I love street art. At least I love the sort of street art that I love. There is something magical about seeing good art in unexpected places. It can cheer up a walk to the tram stop, or bring a smile to your face when on the way home with the shopping. For many years I lived in London’s Old Street area, where the formerly notorious, now acclaimed, Banksy did much of his early work.
I’ll never forget the ecstasy-faced police on a nearby railway bridge; or the white line of paint that ran along the street and down an alley to where a policeman, on hands and knees, was snorting it through a rolled-up banknote. Better still, the rat in Smithfield carrying a placard saying “Go back to bed”; or the gang of rats carrying a rocket launcher, stencilled onto the Embankment opposite the Houses of Parliament.
I watched, saddened, as council contractors blasted that particular gem off the wall with a high pressure hose.
So, with that in mind, I’m not sure it’s in the nature of street art to be approved by, or done in partnership with those who are responsible for making sure the walls of civilisation are kept free of spray paint.
The anti-authority, illicit-verging-on-illegal nature of street art means it comes free from official approval, right? In The Hague there is an established relationship between street artists, the city authorities and local museums, The Hague Graffiti Platform; and also the Straat Expo, which is responsible for numerous street art projects around the city.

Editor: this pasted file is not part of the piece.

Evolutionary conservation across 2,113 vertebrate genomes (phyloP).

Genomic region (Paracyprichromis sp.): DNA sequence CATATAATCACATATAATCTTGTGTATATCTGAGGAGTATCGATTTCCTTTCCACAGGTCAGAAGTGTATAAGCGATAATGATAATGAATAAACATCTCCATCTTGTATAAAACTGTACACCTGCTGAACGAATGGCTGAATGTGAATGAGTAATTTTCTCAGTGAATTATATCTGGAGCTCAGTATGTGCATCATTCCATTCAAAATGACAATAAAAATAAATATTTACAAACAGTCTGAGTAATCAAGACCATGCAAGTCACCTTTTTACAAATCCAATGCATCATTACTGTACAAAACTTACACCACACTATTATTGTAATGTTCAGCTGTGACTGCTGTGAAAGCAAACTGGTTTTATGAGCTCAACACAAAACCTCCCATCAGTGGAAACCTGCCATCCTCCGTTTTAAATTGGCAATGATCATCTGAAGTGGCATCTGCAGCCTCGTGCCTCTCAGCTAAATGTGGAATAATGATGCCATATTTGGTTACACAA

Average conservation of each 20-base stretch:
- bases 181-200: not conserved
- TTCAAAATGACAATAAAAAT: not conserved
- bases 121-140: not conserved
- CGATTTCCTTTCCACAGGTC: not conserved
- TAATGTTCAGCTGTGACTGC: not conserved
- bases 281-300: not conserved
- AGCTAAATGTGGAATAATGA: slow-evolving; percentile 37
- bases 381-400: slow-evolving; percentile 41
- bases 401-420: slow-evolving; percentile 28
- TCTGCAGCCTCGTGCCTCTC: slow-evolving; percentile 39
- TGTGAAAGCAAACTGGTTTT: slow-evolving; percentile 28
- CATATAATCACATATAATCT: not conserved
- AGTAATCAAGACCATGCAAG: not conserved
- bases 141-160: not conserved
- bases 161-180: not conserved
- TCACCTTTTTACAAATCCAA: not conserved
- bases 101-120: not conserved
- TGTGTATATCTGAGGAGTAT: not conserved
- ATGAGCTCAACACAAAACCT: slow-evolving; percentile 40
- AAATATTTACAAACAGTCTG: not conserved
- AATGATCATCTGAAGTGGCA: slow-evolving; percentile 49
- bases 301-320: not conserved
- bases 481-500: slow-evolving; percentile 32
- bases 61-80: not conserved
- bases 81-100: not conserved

In exchange for 2000 square metres of wall space, the city hopes to prevent ‘illegal’ graffiti and ‘vandalism’. The aim being to make the city a “cleaner, safer and more colourful environment for residents”.
It seems to work – there is very little graffiti on city walls, trams or trains – and there are some brilliant pieces of street art dotted around the city at officially sanctioned spots. Much of the space given over to street artists is found on electricity sub-stations, and other city infrastructure, and is more-or-less permanent. Recently, however, a housing project near The Hague Market has provided a larger canvas for artists.
I was fortunate enough to be cycling past the area where several blocks of apartments have been demolished, ready for redevelopment. One, however, remains and is covered in street art – the work of Straat Expo. Even more fortunate, there were some people painting a new work onto the building.
Which is how I know that they contacted the housing association to ask if they could spray over the wooden boards in the windows of the condemned building; and how, because it proved to be so popular with local residents, they were given permission to spray art on to the whole building.
As we chatted it occurred to me that even though street art is at best temporary, spending time, energy and money creating art on walls that would literally be demolished in a few weeks was an extraordinary act of hopefulness. Either that or an act of artistic nihilism. Ironic, I suppose, that my photos preserve the illusion beyond its expiry date.